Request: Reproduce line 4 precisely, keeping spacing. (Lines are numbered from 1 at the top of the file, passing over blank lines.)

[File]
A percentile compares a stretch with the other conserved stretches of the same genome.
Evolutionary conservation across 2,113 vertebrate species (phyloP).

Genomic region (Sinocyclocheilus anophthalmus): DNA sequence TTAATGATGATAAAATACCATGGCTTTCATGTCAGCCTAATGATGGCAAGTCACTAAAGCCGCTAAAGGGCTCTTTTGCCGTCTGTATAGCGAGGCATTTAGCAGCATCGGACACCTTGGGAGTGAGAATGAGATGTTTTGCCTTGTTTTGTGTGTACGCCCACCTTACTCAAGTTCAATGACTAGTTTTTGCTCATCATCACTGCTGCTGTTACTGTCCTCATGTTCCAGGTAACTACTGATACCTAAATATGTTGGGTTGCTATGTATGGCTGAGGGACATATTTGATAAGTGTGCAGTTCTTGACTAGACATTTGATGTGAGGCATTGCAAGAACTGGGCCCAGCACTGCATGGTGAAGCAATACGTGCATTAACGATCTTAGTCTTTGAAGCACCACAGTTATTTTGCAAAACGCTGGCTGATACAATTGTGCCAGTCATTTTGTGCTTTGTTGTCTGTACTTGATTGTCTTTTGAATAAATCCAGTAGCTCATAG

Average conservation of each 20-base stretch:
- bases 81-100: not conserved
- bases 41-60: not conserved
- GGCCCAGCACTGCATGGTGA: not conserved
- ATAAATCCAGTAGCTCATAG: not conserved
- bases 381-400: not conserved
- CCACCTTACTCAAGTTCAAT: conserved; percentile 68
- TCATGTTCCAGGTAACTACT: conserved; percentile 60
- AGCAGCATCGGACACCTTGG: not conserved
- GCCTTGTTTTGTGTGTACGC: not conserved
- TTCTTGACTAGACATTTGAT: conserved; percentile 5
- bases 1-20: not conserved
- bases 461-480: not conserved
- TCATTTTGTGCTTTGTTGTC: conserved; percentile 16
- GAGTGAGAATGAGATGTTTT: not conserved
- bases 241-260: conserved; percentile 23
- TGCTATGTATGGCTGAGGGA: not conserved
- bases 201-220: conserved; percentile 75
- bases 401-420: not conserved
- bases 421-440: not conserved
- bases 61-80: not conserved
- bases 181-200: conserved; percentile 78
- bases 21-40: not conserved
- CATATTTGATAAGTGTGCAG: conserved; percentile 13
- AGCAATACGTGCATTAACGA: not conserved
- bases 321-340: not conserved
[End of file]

Average conservation of each 20-base stretch: